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Investments in digital health companies this year has risen to $3 billion — and the year is only three quarters over.
By the midyear point, 2014 digital health investments had already eclipsed 2013 investments. And investments have continue to accelerate since then. The total for this year is now twice the full-year total for 2013, according to a new report from the digital health accelerator Rock Health.
The investment sizes trended down slightly during the third quarter. The average deal size for the year dropped $2.5 million per deal to $13.1 million after the third quarter deals were factored in. But the average investment size in 2014 is still 31 percent larger than the average deal in 2013, Rock Health says.
The top six business types targeted by investors remained largely the same in the third quarter (see chart below), with analytics and big data outperforming all other categories, followed by digital medical devices, consumer engagement, payer administration, population health management, and telemedicine.
The most active investors in the space so far this year, according to another report out today from StartUp Health, include Founders Fund, Khosla Ventures, Sequoia Capital, and Venrock, each of which have at least six investments in the sector. Andreessen Horowitz, Mayo Clinic, Qualcomm Ventures, and SV Angel each have five investments so far this year.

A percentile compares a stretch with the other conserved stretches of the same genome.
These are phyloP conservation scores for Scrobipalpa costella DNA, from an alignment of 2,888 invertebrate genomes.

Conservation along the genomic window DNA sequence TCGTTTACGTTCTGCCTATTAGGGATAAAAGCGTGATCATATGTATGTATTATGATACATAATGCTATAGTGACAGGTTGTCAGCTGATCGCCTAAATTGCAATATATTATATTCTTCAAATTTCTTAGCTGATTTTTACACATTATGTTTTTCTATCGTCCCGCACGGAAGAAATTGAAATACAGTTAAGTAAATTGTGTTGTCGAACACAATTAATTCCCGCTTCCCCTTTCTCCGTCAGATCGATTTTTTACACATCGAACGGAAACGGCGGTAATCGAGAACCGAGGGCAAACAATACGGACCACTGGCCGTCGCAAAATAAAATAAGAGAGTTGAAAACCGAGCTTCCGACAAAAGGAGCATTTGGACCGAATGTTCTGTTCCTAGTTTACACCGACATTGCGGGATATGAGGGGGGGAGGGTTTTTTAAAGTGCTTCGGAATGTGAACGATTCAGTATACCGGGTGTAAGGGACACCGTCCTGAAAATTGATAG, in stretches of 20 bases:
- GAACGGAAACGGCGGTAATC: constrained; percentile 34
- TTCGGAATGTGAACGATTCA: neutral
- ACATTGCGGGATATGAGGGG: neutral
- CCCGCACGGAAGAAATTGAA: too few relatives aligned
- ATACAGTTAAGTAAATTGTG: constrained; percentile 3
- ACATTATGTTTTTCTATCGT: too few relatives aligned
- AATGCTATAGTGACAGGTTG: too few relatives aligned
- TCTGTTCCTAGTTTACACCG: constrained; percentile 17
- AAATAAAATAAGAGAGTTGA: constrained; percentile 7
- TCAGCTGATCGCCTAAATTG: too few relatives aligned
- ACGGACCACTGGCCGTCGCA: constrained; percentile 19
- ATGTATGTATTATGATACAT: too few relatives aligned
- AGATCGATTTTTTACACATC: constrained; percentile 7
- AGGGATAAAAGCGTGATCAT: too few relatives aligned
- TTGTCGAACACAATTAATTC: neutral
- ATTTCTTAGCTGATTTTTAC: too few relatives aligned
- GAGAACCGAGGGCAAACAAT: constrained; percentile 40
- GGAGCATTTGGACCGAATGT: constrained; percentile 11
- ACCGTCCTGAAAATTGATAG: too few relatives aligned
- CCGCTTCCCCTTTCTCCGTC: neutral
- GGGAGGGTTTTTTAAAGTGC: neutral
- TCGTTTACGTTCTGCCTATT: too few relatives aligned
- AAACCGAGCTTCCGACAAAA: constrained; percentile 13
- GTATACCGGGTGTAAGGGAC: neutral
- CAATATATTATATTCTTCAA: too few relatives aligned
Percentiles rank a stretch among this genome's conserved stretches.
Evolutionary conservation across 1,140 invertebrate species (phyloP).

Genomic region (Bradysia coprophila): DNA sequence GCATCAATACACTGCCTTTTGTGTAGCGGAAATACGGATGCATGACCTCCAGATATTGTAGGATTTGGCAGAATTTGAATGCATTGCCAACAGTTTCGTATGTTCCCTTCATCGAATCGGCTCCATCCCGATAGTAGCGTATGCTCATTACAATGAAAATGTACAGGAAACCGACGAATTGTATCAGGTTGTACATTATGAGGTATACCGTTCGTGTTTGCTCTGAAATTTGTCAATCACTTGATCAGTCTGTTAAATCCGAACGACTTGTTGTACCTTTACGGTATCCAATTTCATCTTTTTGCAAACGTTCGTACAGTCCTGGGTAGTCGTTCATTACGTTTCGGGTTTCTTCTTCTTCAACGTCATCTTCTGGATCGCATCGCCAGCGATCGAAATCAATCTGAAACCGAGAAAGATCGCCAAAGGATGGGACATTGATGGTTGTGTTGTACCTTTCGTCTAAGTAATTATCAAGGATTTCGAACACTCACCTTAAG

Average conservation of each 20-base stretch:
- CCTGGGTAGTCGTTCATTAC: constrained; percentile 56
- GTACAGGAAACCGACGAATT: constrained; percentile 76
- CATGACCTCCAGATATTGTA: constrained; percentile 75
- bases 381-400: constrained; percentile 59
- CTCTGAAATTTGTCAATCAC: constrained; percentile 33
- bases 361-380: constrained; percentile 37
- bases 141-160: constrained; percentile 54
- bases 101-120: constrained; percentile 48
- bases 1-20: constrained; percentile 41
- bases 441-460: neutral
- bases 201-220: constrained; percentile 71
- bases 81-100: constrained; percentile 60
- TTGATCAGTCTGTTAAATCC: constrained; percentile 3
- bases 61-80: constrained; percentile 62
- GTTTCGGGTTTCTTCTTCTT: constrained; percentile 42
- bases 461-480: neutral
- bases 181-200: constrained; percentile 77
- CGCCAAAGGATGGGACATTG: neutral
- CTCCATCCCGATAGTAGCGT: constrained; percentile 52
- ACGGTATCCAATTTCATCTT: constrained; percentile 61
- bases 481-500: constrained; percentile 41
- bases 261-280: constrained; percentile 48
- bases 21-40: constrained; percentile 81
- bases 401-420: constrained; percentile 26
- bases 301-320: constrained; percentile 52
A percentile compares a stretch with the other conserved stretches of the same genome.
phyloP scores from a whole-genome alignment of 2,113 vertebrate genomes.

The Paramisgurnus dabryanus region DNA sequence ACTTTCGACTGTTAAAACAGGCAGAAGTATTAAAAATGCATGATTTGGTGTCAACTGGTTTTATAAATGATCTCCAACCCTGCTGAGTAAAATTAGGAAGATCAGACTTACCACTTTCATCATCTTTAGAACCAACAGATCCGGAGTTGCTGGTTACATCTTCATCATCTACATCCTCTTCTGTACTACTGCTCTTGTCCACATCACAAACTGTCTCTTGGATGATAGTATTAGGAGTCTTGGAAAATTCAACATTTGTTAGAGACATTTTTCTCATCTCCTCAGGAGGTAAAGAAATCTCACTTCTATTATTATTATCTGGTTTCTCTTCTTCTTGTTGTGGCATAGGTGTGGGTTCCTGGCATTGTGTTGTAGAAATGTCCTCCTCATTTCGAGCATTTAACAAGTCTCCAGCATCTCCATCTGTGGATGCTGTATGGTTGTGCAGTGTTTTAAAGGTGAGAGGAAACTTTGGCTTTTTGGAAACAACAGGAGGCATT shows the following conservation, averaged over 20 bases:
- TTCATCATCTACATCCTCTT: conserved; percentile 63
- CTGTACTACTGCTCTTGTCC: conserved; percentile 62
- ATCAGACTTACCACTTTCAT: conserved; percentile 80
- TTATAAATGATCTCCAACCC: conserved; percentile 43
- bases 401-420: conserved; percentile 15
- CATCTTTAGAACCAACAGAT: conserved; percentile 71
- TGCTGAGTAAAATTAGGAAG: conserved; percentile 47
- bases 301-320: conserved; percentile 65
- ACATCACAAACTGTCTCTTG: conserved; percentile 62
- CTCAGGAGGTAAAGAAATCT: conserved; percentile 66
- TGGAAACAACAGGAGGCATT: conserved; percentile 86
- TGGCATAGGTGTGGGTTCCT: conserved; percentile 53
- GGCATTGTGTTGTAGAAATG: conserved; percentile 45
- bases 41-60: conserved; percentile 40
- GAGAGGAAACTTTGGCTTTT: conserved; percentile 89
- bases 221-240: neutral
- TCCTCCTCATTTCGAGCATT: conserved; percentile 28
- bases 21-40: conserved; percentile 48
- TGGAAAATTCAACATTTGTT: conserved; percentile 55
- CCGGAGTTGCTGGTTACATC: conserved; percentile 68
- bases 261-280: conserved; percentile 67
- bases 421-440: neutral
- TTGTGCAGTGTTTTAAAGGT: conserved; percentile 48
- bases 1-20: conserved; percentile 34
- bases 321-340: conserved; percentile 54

Even though summer activity tends to slow deal flow, StartUp Health says, the third quarter saw 15 acquisitions by companies including Google, Practice Fusion, Cerner Corporation, and WebMD/Medscape.
Investor dollars continue to flow toward technologies that remove both friction points from healthcare access and healthcare delivery costs.
Telemedicine climbed into the top six investment areas in the third quarter. Remote doctor visits via video app has increasingly come to be seen as a way to increase patient engagement and eliminate costly ER visits.
Teladoc, for example, raised a large $50.3 million funding round during the quarter.
Aside from Teladoc, the other large funding deals in the quarter included Proteus Digital Health, which raised another $52 million, and Chunyu, which raised $50 million.
Geographically, California continues to dominate the digital health funding space, representing 37 percent of all funding so far this year. Together, New York and Massachusetts account for 20 percent of funding dollars, Rock Health says.
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